Headphones, headsets, neckloops, hooks and leads
There is a range of products which could help improve the sound quality of music or phone calls by connecting hearing aids or implants to audio devices, such as smartphones, tablets, MP3 players and games consoles. Below you can find information on headphones, leads and earhooks, and neckloops.
There are many different models of headphones available; here we have information on corded and cordless headphones which have specific benefits for deaf people. Some key features include: good sound quality, individual volume controls for each ear and wireless connectivity using Bluetooth.
Bone conduction headphones pass the sound by vibrations through the cheek bones so they are worn around the head with the ‘speakers’ sitting on the temples. These headphones leave the ears (and hearing aids or implants) uncovered so your child will be able to hear environmental sounds, making them safer to use when outside, and can be a hygienic way to use headphones for those who regularly get ear infections.
Here we've listed gaming headsets that have deaf-friendly features, such as big earcups, rotating or swiveling earcups, or separate game and chat volume. Keep in mind that everyone's hearing devices are different and what works great for one, may not be comfortable for others or cause feedback in hearing aids.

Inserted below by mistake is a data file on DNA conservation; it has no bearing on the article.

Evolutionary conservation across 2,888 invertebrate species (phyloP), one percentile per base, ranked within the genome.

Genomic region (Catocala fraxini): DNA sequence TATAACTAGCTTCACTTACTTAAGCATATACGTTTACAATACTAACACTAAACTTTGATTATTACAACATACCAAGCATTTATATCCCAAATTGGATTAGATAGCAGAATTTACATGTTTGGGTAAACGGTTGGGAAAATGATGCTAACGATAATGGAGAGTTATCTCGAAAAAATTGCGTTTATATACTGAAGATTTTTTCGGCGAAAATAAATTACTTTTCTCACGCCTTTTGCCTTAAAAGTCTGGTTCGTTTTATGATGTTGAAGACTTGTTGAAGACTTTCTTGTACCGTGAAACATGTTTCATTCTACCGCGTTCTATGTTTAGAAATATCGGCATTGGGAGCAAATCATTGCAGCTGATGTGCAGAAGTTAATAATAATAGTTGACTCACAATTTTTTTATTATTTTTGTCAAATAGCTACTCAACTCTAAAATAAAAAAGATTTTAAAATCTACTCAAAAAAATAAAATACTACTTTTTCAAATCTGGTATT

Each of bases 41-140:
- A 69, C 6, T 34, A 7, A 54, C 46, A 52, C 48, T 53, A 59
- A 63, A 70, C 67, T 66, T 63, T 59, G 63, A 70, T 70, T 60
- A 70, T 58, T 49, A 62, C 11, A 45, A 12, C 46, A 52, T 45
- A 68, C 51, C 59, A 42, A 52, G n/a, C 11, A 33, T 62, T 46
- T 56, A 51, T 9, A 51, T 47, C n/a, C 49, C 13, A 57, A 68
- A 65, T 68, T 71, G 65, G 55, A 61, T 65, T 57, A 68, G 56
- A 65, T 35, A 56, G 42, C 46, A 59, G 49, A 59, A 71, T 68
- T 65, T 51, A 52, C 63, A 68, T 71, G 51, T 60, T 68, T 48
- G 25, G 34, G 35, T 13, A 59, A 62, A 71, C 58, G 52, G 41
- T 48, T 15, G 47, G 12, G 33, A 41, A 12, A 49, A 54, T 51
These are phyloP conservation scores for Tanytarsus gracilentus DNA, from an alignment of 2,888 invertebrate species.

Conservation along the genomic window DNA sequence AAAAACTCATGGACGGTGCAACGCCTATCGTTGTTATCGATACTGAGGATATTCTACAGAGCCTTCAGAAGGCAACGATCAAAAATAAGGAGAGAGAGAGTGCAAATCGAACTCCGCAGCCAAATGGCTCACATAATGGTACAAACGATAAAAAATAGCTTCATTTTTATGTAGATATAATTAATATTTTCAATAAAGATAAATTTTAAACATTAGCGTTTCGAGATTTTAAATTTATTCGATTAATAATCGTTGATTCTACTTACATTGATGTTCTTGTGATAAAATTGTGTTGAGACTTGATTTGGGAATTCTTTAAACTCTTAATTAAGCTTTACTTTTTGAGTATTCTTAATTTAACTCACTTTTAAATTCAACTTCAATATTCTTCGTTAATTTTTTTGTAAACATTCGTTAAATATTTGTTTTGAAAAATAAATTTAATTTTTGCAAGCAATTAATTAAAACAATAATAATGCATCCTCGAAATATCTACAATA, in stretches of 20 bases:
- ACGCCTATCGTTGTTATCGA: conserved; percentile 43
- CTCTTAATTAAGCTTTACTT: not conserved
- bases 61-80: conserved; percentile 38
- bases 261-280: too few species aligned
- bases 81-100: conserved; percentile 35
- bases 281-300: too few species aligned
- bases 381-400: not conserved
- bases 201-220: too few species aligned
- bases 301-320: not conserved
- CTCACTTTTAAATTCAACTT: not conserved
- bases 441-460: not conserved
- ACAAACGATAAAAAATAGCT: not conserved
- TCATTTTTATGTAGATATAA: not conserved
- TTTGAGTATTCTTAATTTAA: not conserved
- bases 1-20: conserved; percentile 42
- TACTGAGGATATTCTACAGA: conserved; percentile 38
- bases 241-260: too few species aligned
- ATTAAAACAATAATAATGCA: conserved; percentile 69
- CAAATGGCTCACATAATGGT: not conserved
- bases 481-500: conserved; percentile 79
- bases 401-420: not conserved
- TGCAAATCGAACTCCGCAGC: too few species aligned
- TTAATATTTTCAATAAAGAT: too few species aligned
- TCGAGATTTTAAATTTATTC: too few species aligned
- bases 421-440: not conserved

Leads and hooks
Direct input leads plug into a shoe attached to the hearing aid or implant - the other end of the lead plugs into the audio device. There are also inductive earhooks that sit behind the ear and plug into the audio device. These work with the T programme. Some have a microphone so you can use them to make phone calls.
There are also neckloops, wired or using Bluetooth, that work with all hearing devices with the T programme. All of these neckloops have a built-in microphone so can be used for making phone calls.